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Class::Forward(3)     User Contributed Perl Documentation    Class::Forward(3)

NAME
       Class::Forward -	Namespace Dispatch and Resolution

VERSION
       version 0.100006

SYNOPSIS
	   use Class::Forward;

	   # create a resolution object
	   my $res = Class::Forward->new(namespace => 'MyApp');

	   # returns MyApp::Data
	   say $res->forward('data');

	   # returns a MyApp::Data instance
	   my $data  = $res->forward('data.new');

	   # returns the string	/my_app/data
	   my $string =	$res->reverse('data.new');

	   # returns MyApp::Data
	   say $res->forward($string);

DESCRIPTION
       Class::Forward is designed to resolve Perl namespaces from shorthand
       (which is simply	a file-path-like specification). Class::Forward	can
       also be used to dispatch	method calls using said	shorthand. See the
       following exported functions for	examples on how	this can be used.

EXPORTS
   clsf
       The exported function clsf is responsible for resolving your shorthand.
       The following is	an example of how it functions:

	   package App::Store;

	   use CGI;
	   use Class::Forward;

	   clsf;			     # returns App::Store
	   clsf	'./user';		     # returns App::Store::User
	   clsf	'./user.new', name => 'N30'; # return a	new App::Store::User object
	   clsf	'./user_profile.new';	     # ... App::Store::UserProfile object
	   clsf	'../user';		     # returns App::User
	   clsf	'//';			     # returns App; (top of the	calling	class)
	   clsf	'//.new';		     # returns a new App object
	   clsf	'//view';		     # ... returns App::View
	   clsf	'//view.new';		     # ... returns a new App::View object
	   clsf	'//view.new.render';	     # ... dispatches methods in succession
	   clsf	'cgi';			     # returns App::Store::Cgi
	   clsf	'/cgi';			     # returns Cgi (or CGI if already loaded)

	   1;

       The clsf	function takes two arguments, the shorthand to be translated,
       and an optional list of arguments to be passed to the last method
       appended	to the shorthand.

   clsr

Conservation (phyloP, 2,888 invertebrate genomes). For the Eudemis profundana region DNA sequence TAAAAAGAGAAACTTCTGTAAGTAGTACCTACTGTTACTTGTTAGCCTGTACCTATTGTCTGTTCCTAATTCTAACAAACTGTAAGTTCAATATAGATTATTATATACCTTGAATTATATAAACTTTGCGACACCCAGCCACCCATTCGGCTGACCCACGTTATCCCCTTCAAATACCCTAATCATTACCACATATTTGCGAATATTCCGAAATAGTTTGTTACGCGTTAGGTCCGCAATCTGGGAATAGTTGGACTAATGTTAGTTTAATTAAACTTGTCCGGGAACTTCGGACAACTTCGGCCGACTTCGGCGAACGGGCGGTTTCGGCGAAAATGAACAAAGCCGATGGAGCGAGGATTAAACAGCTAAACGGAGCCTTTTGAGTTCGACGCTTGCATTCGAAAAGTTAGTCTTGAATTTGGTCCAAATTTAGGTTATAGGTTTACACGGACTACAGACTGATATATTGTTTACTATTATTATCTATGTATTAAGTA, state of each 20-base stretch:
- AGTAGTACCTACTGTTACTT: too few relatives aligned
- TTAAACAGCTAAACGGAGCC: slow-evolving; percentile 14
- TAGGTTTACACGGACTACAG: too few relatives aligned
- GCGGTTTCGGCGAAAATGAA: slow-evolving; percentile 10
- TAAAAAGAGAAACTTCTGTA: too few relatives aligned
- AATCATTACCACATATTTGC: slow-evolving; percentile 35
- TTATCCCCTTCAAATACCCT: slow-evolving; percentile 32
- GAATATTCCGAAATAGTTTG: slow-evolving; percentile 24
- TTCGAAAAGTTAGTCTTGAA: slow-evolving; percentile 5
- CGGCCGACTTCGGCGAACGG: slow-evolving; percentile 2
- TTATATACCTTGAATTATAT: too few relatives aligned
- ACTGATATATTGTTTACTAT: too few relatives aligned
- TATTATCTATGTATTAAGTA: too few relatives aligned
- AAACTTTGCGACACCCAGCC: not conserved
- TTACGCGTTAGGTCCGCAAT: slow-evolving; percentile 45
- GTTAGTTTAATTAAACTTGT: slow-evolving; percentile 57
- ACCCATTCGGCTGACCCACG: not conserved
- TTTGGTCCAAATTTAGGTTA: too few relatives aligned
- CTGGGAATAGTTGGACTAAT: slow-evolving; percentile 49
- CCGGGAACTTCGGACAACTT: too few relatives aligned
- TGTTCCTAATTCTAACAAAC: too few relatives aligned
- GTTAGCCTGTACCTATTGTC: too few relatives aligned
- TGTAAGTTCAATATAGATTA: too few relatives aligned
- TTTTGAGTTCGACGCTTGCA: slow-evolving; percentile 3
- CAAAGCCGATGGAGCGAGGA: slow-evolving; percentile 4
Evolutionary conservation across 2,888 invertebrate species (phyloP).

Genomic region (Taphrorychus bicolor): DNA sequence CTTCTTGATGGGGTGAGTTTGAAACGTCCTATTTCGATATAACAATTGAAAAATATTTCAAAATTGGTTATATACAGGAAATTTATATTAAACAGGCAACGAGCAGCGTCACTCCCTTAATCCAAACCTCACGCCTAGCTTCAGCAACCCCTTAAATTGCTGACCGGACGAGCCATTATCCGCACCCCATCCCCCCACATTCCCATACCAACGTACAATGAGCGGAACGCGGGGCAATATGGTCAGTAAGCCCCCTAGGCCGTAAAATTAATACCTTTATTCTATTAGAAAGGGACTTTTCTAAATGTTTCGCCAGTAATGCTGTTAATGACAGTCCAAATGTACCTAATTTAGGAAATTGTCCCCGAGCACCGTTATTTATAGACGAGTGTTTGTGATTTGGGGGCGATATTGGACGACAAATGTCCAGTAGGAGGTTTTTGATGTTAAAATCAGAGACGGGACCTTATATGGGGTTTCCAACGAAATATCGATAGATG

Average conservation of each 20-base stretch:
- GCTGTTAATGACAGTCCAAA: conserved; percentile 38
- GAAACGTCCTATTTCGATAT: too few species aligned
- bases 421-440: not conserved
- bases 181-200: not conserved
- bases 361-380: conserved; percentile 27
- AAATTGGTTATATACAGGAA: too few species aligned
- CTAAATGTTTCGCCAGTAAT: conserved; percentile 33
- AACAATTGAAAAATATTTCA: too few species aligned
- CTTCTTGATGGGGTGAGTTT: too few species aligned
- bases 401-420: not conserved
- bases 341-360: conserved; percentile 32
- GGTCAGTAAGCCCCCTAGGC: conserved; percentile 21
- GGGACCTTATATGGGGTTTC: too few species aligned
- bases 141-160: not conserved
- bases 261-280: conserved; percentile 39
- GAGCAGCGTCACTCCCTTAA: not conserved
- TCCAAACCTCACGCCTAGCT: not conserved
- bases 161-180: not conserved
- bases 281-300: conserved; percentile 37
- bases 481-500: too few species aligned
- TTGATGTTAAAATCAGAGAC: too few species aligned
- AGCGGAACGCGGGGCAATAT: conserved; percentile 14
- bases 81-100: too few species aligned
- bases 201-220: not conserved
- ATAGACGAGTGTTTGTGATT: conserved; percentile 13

The exported function clsr is responsible for resolving your shorthand.
       The following is	an example of how it functions:

	   package App::Store;

	   use CGI;
	   use Class::Forward;

	   clsr;			     # returns /app/store
	   clsr	'./user';		     # returns /app/store/user
	   clsr	'./user.new', name => 'N30'; # returns /app/store/user
	   clsr	'./user_profile';	     # returns /app/store/user_profile
	   clsr	'../user';		     # returns /app/user
	   clsr	'//';			     # returns /app
	   clsr	'//.new';		     # returns /app
	   clsr	'//view';		     # returns /app/view
	   clsr	'//view.new';		     # returns /app/view
	   clsr	'//view.new.render';	     # returns /app/view
	   clsr	'cgi';			     # returns /app/store/cgi
	   clsr	'/cgi';			     # returns /cgi

	   1;

       The clsr	function takes three arguments,	the shorthand to be translated
       (required), the offset (optional	level of namespace nodes to omit left-
       to-right), and the delimiter to be used to generate the resulting path
       (defaults to forward-slash).

METHODS
   new
       The new method is used to instantiate a new instance.

   namespace
       The namespace method is used to get/set the root	namespace used as an
       anchor for all resolution requests.

	   my $namespace = $self->namespace('MyApp');

   forward
       The forward (or forward_lookup) method is used to resolve Perl
       namespaces from path-like shorthand.

	   say $self->forward('example');
	   # given a default namespace of MyApp
	   # prints MyApp::Example

   reverse
       The reverse method (or reverse_lookup) is used to generate path-like
       shorthand from Perl namespaces.

	   say $self->reverse('Simple::Example');
	   # given a default namespace of MyApp
	   # prints /my_app/simple/example

	   say $self->reverse('Simple::Example', 1);
	   # given a default namespace of MyApp
	   # prints simple/example

	   say $self->reverse('Simple::Example', 1, '_');
	   # given a default namespace of MyApp
	   # prints simple_example

SEE ALSO
       Class::Forward was designed to provide shorthand	and easy access	to
       class namespaces	in an environment where	you're dealing with a
       multitude of long well-named classes. In	that vein, it provides an
       alternative to modules like aliased, aliased::factory, as, and the
       like, and also modules like Namespace::Dispatch which are similar
       enough to be mentioned but really address a completely different	issue.

AUTHOR
       Al Newkirk <anewkirk@ana.io>

COPYRIGHT AND LICENSE
       This software is	copyright (c) 2012 by Al Newkirk.

       This is free software; you can redistribute it and/or modify it under
       the same	terms as the Perl 5 programming	language system	itself.

perl v5.24.1			  2013-08-08		     Class::Forward(3)

NAME | VERSION | SYNOPSIS | DESCRIPTION | EXPORTS | METHODS | SEE ALSO | AUTHOR | COPYRIGHT AND LICENSE

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